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Bodies and Buildings 3 NYU ITP 09 22 2014


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Global health systems, US health systems, the structure of information flows in a system, open data, genotypes and phenotypes

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Bodies and Buildings 3 NYU ITP 09 22 2014

  2. 2. BUILDINGS AND BUILDINGS IN THE NEWS De Blasio Orders a Greener City, Setting Goals for Energy Efficiency of Buildings (NY Times) September 23, 2014 2
  3. 3. ASSIGMENT When developing ideas and concepts for our student projects, and future projects, business ideas, and save-the-world ideas, we often start by designing for ourselves. For this assignment, research a part of the world at a local level (city, state, province, county) that has a problem with obesity. The only requirement: pick somewhere that you have never been. In a one page essay, describe the social, cultural, technological, economic, and other conditions of this region that may be contributing to a growth in the prevalence of obesity. You may choose to write a non-fiction account or take this as a creative writing assignment – imagining a first person day-in-the-life account of what it feels like to live here. September 23, 2014 3
  4. 4. PLACES TO INTERVENE IN A SYSTEM: 12. Constants, parameters, numbers (subsidies, taxes, standards) 11. The sizes of buffers and other stabilizing stocks, relative to their flows 10. The structure of material stocks and flows (transport networks, population age structures) 9. Length of delays, relative to the rate of system change 8. The strength of negative feedback loops, relative to the impacts they are trying to correct against 7. The gain around driving positive feedback loops 6. The structure of information flows (who does and does not have access to what kinds of information) 5. The rules of the system (such as incentives, punishments, constraints) 4. The power to add, change, evolve, or self-organize system structure 3. The goals of the system 2. The mindset or paradigm out of which the system – its goals, power structure, rules, its culture-arises 1. The power to transcend paradigms 4 September 23, 2014
  5. 5. 6. THE STRUCTURE OF INFORMATION FLOWS There was this subdivision of identical houses, the story goes, except that for some reason the electric meter in some of the houses was installed in the basement and in others it was installed in the front hall. What happened? 5 September 23, 2014
  6. 6. 6. THE STRUCTURE OF INFORMATION FLOWS A new loop. Missing feedback is one of the most common causes of system malfunction. Adding or restoring information can be a powerful intervention, usually much easier than rebuilding physical infrastructure. We humans have a systematic tendency to avoid accountability for our own decisions. That’s why so many feedback loops are missing – and why this kind of leverage point is so often popular with the masses, unpopular with the powers that be, and effective, if you can get the powers that be to permit it to happen (or go around them and make it happen anyway). Donella Meadows. Leverage Points. 6 September 23, 2014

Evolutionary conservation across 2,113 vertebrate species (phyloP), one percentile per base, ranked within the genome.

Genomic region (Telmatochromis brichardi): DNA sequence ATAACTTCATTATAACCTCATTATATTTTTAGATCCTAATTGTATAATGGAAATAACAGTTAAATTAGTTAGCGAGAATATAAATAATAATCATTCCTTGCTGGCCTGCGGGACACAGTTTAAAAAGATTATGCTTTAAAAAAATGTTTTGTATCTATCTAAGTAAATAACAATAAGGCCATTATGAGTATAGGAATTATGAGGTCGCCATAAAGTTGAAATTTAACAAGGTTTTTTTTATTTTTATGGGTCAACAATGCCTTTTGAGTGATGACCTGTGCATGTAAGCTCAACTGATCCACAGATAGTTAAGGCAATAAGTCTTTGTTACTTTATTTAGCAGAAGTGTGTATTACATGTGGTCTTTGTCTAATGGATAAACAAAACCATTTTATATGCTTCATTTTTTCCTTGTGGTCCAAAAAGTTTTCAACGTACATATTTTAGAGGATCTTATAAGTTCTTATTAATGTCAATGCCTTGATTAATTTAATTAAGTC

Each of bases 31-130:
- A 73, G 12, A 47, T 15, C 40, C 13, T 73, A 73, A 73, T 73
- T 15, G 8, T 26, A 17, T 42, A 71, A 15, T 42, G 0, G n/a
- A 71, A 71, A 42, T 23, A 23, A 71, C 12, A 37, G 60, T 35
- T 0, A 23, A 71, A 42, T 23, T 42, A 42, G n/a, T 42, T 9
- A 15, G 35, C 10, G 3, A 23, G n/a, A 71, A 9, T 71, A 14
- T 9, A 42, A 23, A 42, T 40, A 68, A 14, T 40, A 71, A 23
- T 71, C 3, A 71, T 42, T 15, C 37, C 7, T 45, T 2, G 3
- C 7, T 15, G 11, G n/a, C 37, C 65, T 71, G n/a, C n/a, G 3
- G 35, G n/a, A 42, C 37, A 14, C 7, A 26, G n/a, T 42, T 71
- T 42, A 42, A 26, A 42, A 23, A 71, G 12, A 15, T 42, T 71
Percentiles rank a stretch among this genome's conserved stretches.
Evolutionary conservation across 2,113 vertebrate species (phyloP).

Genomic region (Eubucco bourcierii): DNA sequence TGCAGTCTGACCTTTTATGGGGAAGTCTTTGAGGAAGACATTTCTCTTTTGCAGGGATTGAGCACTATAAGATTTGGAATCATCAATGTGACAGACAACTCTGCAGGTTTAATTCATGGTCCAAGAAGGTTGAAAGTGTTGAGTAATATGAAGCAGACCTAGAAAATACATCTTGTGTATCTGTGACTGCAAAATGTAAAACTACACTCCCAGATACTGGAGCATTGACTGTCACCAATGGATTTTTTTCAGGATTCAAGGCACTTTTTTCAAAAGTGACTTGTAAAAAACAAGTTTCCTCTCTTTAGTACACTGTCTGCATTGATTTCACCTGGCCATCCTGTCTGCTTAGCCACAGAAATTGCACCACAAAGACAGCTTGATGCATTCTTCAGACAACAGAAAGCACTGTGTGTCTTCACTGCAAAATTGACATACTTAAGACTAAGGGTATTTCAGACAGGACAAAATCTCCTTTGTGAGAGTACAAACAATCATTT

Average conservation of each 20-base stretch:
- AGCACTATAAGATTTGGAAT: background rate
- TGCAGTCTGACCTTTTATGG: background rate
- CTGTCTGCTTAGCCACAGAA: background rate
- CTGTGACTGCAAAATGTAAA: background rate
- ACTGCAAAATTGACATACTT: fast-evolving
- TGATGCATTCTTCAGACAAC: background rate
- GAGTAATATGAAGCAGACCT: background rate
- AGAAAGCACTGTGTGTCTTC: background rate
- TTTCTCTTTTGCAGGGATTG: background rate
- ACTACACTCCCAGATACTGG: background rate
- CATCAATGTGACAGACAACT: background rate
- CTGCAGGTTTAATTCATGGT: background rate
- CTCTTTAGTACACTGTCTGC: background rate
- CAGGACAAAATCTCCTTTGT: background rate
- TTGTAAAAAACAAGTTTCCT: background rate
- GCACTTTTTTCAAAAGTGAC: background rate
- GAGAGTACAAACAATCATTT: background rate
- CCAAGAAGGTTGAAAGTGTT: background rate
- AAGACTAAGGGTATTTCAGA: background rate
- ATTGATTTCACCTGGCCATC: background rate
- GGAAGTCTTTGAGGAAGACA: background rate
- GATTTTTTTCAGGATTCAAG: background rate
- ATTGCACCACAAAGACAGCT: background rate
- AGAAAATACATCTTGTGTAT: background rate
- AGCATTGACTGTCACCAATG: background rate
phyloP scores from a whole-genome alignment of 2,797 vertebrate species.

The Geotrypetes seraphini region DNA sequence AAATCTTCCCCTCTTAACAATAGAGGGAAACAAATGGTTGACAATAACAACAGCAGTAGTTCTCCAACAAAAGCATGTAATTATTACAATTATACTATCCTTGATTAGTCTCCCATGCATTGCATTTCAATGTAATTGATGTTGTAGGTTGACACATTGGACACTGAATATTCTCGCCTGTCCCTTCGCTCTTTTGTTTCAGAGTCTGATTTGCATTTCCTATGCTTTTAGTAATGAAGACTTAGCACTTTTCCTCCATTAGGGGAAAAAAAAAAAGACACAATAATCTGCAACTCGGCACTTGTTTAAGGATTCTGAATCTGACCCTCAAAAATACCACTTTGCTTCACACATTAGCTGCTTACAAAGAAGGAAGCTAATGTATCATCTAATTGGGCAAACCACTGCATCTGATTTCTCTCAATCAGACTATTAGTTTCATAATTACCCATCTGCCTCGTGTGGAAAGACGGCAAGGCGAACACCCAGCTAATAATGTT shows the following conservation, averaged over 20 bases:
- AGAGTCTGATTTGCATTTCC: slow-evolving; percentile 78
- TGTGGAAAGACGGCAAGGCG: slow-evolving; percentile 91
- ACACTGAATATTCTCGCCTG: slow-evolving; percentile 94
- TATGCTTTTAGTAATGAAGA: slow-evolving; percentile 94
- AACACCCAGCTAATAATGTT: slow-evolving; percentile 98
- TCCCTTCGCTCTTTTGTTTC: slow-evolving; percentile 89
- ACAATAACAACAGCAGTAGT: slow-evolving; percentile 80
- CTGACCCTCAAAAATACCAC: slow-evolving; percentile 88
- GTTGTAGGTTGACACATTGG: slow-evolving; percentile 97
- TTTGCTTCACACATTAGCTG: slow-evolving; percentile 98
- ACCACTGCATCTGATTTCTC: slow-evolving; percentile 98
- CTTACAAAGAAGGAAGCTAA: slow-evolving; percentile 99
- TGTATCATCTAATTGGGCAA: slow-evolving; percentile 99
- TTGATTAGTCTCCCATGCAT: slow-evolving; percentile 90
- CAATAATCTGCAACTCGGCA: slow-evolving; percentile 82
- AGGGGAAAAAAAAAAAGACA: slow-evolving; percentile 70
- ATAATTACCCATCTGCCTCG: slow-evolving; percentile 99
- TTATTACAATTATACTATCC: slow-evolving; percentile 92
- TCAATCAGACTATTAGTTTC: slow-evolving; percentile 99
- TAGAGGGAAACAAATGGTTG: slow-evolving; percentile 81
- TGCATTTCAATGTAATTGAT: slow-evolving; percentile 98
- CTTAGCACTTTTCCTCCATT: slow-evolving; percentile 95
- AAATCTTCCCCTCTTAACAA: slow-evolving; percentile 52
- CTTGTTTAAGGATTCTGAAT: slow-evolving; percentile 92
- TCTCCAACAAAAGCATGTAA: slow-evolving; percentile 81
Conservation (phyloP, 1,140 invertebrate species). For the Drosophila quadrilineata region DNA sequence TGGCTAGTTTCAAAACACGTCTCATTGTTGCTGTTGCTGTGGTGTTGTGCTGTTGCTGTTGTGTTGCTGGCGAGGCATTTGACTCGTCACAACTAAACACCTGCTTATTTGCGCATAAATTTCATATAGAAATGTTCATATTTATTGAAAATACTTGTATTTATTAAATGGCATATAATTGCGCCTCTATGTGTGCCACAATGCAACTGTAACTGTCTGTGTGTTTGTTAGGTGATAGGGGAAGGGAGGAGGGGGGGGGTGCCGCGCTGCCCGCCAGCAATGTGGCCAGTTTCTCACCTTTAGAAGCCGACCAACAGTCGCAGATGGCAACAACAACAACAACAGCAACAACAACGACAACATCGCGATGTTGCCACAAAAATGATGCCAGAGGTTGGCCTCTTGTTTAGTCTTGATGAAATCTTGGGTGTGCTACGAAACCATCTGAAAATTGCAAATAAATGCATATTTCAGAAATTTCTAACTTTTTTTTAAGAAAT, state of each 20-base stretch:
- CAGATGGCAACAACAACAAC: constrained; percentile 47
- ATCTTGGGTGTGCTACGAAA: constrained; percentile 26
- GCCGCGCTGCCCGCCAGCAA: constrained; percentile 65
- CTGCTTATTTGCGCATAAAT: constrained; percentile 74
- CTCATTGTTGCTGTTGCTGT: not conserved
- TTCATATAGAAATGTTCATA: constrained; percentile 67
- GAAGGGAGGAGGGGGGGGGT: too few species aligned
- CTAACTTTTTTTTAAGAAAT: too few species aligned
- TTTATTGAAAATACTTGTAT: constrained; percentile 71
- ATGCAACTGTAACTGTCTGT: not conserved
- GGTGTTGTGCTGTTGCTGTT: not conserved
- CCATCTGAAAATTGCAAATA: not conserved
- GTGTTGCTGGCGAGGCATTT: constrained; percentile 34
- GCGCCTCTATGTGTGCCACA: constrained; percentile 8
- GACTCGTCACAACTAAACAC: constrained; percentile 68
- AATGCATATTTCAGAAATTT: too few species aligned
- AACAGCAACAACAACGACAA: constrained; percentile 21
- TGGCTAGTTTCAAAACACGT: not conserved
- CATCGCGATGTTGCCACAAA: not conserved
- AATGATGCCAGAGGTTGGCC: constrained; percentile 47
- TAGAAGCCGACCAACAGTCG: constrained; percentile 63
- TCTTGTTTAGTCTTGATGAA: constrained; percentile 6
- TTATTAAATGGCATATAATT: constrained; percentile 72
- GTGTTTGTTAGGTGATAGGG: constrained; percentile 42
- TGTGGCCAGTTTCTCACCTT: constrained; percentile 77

8. 8. HEALTH CARE COSTS 8 September 23, 2014
  9. 9. September 23, 2014 9
  10. 10. 10 GLOBAL BURDEN OF DISEASE Percent of Disability-Adjusted Life Years Lost to NCDs (Non Communicable Disease) in 2010. Source: IHME. September 23, 2014
  11. 11. GBD REPORT One of the big headlines from the GBD is that there are now more people dying of obesity related diseases than starvation and malnutrition–that non communicable diseases like cancer are overtaking communicable diseases as the leading cause of premature death–how should that effect how the world makes decisions about global health resources? - Impatient Optimists September 23, 2014 11
  12. 12. VACCINE PREVENTABLE OUTBREAKS Source: CFR.Org. We are unlearning what we already know. September 23, 2014 12
  13. 13. Figure 3. YLD rates (per 100,000) by country for depressive disorders in 2010. Ferrari AJ, Charlson FJ, Norman RE, Patten SB, et al. (2013) Burden of Depressive Disorders by Country, Sex, Age, and Year: Findings from the Global Burden of Disease Study 2010. PLoS Med 10(11): e1001547. doi:10.1371/journal.pmed.1001547
  15. 15. RISE IN SPENDING 15 September 23, 2014
  16. 16. HEALTH CARE COSTS 16 September 23, 2014
  17. 17. HEALTH OUTCOMES Our health system—or better, anti-system—consumes nearly $2 trillion annually and does not deliver the value that it should. Those who think we have the best system in the world come up against the cold hard facts (if they matter in political debate anymore) of health outcomes, which indicate that we’re ranked 37th in the world and trending downward, not improving. Despite one of the most robust ecosystems for innovation in biotechnology and information technology that the world has ever seen, converting this into tangible health outcomes is an “innovation space” that we’ve yet to get a handle on. How Connected Health, Public-Private Cooperation, And Big Data Can Revolutionize Health Care. Dr. Jody Ranck. February 6, 2012. 17 September 23, 2014
  18. 18. HITECH FUNDING 18 September 23, 2014
  19. 19. WHY DOES THE MEDICAL PROFESSION HAVE TO BE PAID To be digital? September 23, 2014 19
  20. 20. COST OF MEDICAL ERRORS September 23, 2014 20
  21. 21. TO ERR IS HUMAN September 23, 2014 21